In late 2010, YouTube debuted its TrueView in-stream ad format, which allows consumers to skip in-stream pre-roll ads and only charges advertisers for those ads that consumers actually watch.
How’s it doing? After examining 92 TrueView campaigns, Google reported Tuesday that within two weeks of a campaign’s debut, every dollar invested in YouTube returned (on average) $1.70 in sales. According to the search giant, that is 2.4 times more efficient than TV ads.
Google also found that TrueView ads led to a 36% increase in site visits on average, and a 36% boost in searches for featured brands.
Yet as Tod Sacerdoti, founder and CEO of BrightRoll, recently reported, the average skip rate for TrueView ads remains greater than 80%. For its part, Google recently reported that between 15% and 45% of YouTube viewers choose to watch TrueView ads -- and that about 65% of all ads that play before YouTube videos on computers are skippable.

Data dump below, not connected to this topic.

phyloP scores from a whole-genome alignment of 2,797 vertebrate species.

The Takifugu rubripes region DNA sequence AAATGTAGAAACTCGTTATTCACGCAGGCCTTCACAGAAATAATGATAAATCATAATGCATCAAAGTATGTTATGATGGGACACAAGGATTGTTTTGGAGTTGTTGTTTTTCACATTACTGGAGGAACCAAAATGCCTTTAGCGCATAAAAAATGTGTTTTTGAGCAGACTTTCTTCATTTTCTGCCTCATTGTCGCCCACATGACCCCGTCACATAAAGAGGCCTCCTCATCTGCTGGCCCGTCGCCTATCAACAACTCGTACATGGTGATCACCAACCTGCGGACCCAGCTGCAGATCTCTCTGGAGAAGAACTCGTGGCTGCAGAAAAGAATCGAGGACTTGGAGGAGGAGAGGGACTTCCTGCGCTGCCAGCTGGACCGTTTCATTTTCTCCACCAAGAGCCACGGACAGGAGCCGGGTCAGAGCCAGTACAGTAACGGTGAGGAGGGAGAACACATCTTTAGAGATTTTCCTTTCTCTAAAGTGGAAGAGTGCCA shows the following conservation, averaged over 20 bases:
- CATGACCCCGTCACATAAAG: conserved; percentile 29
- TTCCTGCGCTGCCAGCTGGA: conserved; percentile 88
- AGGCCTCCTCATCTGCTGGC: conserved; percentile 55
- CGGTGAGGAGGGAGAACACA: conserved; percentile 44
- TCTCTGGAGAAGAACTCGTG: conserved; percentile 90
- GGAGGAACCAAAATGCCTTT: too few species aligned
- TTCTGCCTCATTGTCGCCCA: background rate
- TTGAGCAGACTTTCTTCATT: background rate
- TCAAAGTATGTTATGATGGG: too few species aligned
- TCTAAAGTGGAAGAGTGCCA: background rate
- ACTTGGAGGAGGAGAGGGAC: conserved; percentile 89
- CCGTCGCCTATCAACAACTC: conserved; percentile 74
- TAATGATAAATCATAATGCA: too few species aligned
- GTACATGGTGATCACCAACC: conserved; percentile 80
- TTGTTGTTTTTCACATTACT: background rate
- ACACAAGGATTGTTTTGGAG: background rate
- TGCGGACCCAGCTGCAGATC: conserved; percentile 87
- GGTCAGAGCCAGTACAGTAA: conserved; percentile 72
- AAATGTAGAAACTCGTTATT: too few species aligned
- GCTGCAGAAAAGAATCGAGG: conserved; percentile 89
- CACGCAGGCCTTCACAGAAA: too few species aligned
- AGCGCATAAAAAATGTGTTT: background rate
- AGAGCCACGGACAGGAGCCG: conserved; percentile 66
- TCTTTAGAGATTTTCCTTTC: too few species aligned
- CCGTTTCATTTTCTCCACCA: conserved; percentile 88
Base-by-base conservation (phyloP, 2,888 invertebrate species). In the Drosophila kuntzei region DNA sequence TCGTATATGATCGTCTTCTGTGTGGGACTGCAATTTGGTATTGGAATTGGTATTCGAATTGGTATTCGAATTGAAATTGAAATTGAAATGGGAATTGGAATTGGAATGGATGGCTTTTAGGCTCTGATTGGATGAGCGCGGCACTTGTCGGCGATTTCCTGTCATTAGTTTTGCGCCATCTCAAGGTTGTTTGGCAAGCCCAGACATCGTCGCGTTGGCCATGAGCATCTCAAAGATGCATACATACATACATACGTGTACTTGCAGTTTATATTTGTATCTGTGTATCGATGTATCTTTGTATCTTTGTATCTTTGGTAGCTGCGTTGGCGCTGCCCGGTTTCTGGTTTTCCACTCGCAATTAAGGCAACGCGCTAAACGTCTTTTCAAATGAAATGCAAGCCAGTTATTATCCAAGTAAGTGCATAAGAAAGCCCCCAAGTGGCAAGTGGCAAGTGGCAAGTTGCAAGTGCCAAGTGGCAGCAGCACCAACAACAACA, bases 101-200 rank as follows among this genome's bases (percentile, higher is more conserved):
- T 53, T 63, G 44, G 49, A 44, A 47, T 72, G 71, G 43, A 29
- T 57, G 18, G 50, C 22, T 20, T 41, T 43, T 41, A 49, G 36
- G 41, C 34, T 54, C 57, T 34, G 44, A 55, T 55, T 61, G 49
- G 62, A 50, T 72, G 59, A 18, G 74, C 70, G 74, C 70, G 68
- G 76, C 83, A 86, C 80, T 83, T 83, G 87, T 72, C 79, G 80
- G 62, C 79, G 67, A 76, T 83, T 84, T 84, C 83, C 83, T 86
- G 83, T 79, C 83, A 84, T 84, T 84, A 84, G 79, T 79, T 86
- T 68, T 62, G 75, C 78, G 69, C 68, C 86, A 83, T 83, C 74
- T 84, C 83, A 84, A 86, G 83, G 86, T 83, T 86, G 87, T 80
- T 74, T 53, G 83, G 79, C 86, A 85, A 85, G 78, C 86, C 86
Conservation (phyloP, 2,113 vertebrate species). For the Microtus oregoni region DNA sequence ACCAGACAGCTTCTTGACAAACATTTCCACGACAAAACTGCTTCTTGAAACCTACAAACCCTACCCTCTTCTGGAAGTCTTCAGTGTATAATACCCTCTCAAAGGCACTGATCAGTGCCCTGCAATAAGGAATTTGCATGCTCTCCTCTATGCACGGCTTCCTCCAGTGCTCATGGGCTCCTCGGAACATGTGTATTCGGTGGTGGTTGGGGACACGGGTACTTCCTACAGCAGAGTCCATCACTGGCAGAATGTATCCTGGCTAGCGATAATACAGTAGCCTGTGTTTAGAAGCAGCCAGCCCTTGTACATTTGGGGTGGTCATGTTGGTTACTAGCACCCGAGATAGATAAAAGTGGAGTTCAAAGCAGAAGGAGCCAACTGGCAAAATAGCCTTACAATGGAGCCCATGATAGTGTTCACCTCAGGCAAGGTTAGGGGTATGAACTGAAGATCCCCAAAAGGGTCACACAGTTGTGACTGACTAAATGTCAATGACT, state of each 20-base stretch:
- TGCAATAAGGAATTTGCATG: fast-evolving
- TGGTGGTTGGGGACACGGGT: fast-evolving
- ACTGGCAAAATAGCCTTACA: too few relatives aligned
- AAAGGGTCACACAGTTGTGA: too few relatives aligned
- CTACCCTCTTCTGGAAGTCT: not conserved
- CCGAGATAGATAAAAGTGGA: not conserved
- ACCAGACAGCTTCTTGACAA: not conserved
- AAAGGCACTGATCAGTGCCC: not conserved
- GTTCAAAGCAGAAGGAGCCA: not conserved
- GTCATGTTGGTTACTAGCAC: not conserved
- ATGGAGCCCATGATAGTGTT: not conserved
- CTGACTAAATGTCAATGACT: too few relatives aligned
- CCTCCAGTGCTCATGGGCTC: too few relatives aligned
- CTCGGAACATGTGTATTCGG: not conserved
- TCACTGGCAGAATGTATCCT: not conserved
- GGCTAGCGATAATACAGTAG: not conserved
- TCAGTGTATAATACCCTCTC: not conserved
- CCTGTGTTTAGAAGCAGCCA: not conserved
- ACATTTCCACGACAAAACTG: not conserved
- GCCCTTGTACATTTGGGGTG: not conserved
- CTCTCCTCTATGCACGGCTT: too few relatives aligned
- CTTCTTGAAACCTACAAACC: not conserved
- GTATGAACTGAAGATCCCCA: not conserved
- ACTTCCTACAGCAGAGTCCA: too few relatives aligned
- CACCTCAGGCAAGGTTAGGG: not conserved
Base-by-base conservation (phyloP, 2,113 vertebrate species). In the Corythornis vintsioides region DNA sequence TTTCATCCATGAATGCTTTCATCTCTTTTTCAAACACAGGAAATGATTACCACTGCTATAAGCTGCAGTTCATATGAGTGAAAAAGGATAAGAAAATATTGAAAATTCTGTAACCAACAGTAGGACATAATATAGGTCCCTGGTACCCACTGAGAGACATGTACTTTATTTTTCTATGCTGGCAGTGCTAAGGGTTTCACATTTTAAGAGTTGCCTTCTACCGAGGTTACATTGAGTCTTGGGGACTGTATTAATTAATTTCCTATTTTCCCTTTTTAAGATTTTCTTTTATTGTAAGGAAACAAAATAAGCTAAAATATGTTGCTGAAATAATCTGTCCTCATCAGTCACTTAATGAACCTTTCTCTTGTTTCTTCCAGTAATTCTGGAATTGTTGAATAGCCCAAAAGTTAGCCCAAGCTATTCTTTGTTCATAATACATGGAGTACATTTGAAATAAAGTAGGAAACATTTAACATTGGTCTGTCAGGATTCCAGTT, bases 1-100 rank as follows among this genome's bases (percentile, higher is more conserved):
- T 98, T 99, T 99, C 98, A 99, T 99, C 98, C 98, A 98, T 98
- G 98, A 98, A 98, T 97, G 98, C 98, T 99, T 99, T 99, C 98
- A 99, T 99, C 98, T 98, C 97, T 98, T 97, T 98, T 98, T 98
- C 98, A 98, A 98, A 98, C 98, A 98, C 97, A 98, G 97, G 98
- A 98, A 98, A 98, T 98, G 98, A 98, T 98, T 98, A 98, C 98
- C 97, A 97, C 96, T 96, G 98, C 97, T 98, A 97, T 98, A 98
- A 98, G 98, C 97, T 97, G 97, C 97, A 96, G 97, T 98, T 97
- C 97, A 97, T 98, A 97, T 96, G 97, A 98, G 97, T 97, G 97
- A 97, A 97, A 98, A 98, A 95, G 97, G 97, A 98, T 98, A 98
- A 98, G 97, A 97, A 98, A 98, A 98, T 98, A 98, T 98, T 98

How can brands improve their odds that viewers will stick around for their entire message?
“Force yourself to create new content,” Suzie Reider, head of industry development at YouTube, told an audience of marketers and publishing executives at OMMA Global on Tuesday. Too many brands continue to repurpose content that was created for TV and other media channels.
The important thing is that marketers recognize the value of viewer choice, Reider notes. “When people choose, they remember."
Ad models aside, Reider also took time on Tuesday to discuss modern media viewers, and why TV can’t meet their needs. In particular, there’s not a cable channel in the world that can meet consumers’ increasingly niche content demands, Reider insisted. “That’s where online video comes in."
How niche can the wide world of content get? We’re not talking 600 channels, according to Reider. “We are headed toward a world of 600,000 channels.” But how big can these niche audiences be? Due to continued industry-wide audience fragmentation, niche online audiences are slowly approaching the audience size of top TV programming.
For example, Reider noted, ABC’s hit sitcom "Modern Family" averaged 4 million viewers last season, or a 6% share of viewership.